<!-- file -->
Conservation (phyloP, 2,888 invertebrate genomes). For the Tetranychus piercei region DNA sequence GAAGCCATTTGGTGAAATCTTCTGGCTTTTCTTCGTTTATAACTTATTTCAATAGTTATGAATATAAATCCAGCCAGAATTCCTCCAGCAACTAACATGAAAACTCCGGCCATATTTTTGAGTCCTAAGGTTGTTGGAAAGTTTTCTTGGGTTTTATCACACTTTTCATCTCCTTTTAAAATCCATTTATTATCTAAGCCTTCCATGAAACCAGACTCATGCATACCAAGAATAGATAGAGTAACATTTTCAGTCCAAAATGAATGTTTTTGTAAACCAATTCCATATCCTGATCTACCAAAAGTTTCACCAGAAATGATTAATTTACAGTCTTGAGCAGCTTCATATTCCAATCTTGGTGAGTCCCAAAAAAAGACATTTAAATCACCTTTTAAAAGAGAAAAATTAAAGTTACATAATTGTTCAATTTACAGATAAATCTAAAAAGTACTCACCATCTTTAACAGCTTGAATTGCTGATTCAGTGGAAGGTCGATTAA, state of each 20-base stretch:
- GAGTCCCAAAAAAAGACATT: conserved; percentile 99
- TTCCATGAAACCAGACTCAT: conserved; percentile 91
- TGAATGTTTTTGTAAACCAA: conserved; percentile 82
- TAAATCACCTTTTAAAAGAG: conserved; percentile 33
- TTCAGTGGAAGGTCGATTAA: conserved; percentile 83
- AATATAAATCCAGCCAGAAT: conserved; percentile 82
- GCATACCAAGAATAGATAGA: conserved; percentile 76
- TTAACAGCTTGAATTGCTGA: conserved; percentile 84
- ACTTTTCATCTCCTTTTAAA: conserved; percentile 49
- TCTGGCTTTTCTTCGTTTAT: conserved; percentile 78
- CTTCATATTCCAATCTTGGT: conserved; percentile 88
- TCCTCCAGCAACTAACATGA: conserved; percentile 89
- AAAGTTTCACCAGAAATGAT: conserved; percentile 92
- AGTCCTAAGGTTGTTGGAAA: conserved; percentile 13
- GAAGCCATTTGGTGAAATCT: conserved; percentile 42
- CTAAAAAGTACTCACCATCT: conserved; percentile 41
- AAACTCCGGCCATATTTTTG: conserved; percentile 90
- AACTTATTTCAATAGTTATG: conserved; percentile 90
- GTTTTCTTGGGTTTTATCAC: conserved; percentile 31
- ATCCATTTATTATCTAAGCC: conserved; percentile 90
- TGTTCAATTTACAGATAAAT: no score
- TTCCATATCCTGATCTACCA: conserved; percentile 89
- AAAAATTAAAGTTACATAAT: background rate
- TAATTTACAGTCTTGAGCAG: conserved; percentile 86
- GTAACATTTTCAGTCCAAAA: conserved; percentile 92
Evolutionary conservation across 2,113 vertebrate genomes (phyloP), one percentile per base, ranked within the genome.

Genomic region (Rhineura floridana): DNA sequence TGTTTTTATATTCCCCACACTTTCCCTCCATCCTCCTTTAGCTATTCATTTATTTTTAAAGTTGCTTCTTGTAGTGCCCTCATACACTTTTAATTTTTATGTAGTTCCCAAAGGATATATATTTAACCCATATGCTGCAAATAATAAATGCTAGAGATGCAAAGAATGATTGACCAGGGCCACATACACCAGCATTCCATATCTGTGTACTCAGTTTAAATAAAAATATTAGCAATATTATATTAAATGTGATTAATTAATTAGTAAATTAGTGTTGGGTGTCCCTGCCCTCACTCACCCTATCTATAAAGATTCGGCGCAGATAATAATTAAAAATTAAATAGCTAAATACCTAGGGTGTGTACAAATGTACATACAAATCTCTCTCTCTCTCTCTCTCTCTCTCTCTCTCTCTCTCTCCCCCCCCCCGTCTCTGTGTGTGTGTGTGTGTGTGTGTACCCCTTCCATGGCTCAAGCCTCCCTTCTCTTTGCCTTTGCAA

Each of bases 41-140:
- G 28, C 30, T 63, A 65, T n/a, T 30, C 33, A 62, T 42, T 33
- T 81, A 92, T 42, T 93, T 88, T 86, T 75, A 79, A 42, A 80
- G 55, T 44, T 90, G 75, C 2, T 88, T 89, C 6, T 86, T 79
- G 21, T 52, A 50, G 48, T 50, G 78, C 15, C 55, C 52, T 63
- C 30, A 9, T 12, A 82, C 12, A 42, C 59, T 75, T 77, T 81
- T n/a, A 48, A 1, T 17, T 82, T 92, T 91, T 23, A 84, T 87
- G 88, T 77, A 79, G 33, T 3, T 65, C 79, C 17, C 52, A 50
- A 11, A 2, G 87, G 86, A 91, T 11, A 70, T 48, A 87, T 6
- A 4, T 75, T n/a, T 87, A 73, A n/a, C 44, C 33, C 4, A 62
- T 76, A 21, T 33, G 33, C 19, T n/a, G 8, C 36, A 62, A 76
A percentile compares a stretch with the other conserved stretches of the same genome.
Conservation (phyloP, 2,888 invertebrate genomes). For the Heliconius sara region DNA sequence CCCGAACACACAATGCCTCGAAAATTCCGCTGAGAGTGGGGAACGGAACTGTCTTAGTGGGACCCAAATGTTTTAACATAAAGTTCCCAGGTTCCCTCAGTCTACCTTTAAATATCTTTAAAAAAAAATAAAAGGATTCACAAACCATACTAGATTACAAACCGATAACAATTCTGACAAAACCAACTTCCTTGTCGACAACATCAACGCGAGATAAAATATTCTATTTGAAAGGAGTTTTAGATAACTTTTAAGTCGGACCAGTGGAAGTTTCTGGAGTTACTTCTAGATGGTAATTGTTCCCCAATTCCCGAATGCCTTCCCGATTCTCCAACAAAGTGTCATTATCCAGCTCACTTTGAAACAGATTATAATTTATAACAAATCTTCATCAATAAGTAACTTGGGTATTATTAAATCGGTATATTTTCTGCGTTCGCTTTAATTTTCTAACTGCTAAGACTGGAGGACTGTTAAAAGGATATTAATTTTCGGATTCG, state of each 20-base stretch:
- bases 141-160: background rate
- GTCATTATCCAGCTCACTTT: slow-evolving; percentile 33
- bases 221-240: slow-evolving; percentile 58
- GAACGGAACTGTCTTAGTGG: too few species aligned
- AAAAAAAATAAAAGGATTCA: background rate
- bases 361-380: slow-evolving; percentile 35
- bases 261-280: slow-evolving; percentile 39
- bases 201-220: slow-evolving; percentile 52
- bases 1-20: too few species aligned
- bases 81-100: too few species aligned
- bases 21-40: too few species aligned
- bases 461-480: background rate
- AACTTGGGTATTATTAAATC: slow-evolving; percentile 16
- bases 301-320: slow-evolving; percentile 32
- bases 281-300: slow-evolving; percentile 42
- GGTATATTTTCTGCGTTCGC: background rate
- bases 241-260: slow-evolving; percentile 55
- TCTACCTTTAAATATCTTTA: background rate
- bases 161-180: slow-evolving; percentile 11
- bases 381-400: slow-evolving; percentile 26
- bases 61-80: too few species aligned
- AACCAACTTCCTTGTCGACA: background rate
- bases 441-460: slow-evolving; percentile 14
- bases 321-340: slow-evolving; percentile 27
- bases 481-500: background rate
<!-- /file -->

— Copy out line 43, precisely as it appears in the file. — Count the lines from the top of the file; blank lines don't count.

- GTCATTATCCAGCTCACTTT: slow-evolving; percentile 33